This image, released by FUNAI, Brazil’s Indian Affairs Department, shows a group of indigenous people who contracted the flu after making contact with a settled tribe.
Advocates for indigenous tribes and Brazilian officials are worried that a group of people in the Amazon who had been living in isolation from the outside world may have contracted the flu — a potentially deadly disease that these individuals had never been exposed to before.
Five young men and two young women became sick after they emerged from their remote home turf in Peru in late June and made contact with people living in a settled community. On three separate occasions, they voluntarily made contact with Ashaninka people in the village of Simpatia, just across the border in western Brazil's Acre state, said Fiona Watson, a researcher and field director with the advocacy group Survival International, who spoke with Brazilian officials who went to the region. During each visit, the newly contacted individuals were friendly with the Ashaninka people and stayed for several hours, Watson said.
But representatives from Brazil's Indian Affairs Department, or FUNAI, noticed that the group of seven showed signs of influenza during their visit on June 30, Watson said. Over the course of several days in July, these people received medical treatment for the flu and flu vaccines in case they later encounter other strains of the virus. They went back into the forest on July 11. [See Photos of Uncontacted Amazon Tribes]
The news worries advocates because uncontacted groups are extremely vulnerable to diseases to which they have no immunity. Past epidemics of malaria and the flu, for example, have devastated other tribes. What's more, this particular group may be at risk of violence from illegal loggers and drug traffickers in the region. Through interpreters, these seven individuals, who speak a Panoan language, reported that they were fleeing violent attacks in their home territory in Peru; they apparently came into contact with non-Indians who had fired gunshots at them near the source of the Envira River.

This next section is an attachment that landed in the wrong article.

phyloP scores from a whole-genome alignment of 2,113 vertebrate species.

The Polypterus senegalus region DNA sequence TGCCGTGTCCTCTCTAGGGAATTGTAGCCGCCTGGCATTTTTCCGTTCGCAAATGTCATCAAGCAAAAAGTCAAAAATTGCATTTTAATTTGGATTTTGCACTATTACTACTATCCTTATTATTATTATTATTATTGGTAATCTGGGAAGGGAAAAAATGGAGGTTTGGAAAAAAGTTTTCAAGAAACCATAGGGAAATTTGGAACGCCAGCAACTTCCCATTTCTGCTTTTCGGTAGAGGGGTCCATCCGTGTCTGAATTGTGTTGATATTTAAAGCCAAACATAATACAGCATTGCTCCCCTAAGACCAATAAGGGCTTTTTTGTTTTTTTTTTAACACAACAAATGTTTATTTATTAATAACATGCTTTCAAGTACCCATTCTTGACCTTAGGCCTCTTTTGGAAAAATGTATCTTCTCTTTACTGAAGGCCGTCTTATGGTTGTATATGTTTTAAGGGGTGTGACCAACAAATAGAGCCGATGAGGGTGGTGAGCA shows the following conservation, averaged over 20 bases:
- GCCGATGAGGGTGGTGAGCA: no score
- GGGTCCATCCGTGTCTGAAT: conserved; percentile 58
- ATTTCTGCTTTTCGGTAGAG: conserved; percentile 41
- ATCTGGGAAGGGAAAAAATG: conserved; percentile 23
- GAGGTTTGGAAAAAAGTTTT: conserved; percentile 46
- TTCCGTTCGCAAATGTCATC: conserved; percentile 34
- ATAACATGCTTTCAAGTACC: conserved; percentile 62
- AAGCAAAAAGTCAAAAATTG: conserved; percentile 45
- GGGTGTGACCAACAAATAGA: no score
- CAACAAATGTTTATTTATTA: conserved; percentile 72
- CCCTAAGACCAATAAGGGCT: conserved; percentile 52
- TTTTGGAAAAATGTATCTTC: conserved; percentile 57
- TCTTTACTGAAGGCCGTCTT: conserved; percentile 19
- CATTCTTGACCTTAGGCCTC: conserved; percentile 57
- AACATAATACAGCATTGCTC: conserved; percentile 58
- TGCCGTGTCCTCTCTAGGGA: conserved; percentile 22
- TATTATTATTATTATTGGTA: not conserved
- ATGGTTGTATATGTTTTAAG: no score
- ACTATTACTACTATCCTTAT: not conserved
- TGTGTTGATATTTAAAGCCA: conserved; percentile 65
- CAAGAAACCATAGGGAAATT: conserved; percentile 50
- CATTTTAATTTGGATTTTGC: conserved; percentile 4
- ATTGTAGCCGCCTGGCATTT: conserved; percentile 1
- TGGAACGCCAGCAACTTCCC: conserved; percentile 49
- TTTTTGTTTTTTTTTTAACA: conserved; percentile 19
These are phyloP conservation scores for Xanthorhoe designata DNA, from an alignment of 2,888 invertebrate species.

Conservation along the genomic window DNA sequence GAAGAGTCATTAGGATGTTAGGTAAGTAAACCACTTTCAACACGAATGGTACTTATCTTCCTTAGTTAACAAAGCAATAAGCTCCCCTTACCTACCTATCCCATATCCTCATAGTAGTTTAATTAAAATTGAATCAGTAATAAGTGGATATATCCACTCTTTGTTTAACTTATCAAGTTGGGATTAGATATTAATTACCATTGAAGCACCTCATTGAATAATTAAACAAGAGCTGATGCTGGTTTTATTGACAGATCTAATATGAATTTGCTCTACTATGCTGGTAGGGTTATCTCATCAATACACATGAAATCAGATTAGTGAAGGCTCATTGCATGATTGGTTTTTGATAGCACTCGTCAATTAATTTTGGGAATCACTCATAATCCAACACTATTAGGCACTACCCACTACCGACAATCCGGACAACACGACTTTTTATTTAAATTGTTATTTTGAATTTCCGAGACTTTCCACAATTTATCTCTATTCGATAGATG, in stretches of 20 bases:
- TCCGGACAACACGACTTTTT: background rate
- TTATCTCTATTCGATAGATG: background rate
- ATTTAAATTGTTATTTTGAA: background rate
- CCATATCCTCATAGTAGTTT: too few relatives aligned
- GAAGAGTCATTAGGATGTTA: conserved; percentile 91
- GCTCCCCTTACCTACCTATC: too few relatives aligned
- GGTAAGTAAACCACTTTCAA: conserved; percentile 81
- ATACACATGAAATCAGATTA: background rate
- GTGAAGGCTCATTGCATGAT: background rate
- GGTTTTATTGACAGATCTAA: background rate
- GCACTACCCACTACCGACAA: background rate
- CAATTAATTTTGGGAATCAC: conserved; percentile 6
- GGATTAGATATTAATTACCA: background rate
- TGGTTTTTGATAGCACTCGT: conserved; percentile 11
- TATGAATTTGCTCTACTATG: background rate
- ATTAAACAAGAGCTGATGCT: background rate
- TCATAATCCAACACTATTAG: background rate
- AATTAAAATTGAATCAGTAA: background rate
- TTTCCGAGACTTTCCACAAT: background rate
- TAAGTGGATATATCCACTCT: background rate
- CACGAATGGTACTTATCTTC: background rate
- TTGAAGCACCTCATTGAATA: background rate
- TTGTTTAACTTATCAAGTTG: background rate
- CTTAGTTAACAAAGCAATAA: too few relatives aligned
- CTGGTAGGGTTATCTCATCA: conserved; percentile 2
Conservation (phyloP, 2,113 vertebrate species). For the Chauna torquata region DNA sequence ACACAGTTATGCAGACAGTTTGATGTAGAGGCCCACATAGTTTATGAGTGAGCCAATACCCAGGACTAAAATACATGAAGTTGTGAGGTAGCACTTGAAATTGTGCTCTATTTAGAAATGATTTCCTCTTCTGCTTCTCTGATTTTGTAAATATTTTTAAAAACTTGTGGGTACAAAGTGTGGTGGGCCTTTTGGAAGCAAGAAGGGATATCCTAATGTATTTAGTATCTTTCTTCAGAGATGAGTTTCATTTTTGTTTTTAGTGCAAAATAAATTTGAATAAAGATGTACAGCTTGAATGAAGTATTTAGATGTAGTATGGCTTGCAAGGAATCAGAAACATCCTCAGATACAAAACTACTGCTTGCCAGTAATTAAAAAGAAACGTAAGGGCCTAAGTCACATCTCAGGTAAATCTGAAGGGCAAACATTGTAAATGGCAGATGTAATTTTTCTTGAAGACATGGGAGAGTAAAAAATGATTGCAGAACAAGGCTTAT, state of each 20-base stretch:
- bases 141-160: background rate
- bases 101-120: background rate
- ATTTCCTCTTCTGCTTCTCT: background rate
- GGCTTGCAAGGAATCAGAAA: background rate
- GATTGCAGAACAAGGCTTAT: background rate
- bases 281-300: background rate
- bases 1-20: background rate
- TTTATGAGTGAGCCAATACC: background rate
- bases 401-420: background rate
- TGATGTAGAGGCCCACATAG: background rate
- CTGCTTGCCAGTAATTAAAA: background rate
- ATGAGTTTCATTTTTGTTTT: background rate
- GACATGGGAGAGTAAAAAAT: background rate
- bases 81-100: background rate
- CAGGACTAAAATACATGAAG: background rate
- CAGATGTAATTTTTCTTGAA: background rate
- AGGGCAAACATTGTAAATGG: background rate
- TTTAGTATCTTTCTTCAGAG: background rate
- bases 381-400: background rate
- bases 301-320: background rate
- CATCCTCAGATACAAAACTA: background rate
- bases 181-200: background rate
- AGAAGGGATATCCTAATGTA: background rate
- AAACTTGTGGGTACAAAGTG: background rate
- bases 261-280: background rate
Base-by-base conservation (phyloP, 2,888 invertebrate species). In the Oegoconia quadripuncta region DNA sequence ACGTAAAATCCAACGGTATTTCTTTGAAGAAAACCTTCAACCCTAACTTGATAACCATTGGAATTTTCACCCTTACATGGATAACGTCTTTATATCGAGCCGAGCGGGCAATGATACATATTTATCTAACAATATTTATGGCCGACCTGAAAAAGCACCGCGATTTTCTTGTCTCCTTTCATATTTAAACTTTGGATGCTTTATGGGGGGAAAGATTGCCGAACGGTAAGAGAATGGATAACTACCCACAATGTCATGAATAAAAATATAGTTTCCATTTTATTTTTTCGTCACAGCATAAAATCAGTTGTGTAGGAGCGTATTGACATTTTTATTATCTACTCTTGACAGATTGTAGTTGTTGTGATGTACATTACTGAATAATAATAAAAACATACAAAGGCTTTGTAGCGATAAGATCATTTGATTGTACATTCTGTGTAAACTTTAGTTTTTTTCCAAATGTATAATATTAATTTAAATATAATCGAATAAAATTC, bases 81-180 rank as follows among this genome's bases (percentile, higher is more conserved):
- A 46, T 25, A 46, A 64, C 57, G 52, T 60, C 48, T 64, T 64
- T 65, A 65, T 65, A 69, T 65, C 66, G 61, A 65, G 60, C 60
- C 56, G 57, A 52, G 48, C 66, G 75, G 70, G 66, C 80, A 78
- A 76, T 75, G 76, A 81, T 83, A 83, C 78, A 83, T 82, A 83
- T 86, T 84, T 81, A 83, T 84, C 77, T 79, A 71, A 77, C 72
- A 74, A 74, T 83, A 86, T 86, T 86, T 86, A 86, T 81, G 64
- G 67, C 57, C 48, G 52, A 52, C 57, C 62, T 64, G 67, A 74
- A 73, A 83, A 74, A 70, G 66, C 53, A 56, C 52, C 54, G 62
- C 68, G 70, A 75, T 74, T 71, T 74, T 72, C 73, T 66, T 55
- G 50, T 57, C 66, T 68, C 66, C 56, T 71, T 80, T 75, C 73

"The nightmare scenario is that they return to their former villages carrying flu with them," Stephen Corry, director of Survival International, said in a statement. "It's a real test of Brazil's ability to protect these vulnerable groups. Unless a proper and sustained medical program is immediately put in place, the result could be a humanitarian catastrophe."
In light of recent events, FUNAI reopened a post in the region that had been closed since 2011 when it was overrun by drug traffickers and illegal loggers. Officials with the Brazilian agency also said they were working with Peruvian authorities to monitor and protect uncontacted people in the area.
Survival International advocates say uncontacted tribes are not "lost" or "primitive" groups; rather, they are likely aware of their neighbors and have chosen not to make contact with wider society. Advocates estimate that there are about 100 uncontacted tribes in the world.